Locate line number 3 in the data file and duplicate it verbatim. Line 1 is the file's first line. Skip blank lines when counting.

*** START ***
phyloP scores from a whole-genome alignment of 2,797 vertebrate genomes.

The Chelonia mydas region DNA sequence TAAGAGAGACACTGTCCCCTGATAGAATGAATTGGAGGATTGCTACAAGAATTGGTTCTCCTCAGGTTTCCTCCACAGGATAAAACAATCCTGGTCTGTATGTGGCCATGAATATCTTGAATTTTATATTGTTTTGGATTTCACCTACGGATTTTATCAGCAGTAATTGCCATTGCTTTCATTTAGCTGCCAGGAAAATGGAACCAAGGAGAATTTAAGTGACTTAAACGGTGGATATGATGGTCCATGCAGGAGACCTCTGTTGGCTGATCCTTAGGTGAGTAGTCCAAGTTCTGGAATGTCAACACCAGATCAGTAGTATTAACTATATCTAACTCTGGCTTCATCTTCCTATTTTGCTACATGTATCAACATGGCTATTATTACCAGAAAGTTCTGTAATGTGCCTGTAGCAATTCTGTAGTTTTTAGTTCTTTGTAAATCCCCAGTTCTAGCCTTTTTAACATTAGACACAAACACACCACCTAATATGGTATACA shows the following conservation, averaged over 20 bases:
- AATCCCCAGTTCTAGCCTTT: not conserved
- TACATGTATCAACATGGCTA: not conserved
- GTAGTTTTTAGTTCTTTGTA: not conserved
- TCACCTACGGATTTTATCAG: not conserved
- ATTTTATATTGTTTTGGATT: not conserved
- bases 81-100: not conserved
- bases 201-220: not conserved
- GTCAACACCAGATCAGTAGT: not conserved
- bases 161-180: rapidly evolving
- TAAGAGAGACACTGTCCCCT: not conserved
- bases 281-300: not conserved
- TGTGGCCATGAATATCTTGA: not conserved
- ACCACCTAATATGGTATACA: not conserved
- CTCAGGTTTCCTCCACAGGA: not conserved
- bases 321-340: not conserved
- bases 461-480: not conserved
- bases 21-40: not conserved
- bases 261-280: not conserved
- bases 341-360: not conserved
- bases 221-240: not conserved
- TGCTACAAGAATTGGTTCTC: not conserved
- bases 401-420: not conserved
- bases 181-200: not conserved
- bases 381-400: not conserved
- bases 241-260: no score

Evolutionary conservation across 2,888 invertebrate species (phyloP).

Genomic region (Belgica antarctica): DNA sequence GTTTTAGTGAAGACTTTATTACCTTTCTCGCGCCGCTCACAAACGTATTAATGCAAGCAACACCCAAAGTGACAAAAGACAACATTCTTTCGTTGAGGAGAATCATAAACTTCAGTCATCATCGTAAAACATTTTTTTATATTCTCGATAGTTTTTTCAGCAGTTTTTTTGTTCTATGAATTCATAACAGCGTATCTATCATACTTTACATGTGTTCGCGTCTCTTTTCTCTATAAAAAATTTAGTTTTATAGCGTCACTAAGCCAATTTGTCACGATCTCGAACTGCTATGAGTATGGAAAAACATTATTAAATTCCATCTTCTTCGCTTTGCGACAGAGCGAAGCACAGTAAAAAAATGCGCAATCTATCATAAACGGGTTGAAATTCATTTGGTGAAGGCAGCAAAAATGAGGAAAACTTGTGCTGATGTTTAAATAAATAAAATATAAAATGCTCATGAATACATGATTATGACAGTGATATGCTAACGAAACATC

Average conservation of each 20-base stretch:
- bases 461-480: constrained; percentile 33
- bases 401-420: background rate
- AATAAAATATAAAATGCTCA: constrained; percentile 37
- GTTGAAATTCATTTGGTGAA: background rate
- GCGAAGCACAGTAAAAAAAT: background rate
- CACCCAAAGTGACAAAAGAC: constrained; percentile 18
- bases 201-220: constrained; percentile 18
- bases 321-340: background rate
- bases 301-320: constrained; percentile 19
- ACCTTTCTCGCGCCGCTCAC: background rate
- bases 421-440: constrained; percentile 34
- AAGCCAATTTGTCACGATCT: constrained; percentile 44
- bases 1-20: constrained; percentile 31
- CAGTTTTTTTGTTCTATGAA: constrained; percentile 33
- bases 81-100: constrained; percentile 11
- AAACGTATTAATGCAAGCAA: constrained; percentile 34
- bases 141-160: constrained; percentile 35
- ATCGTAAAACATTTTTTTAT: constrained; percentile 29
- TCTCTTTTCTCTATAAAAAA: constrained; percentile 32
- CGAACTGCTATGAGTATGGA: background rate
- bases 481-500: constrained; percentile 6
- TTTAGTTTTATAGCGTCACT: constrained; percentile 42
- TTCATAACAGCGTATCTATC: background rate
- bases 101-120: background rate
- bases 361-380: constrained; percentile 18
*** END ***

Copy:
- AATCCCCAGTTCTAGCCTTT: not conserved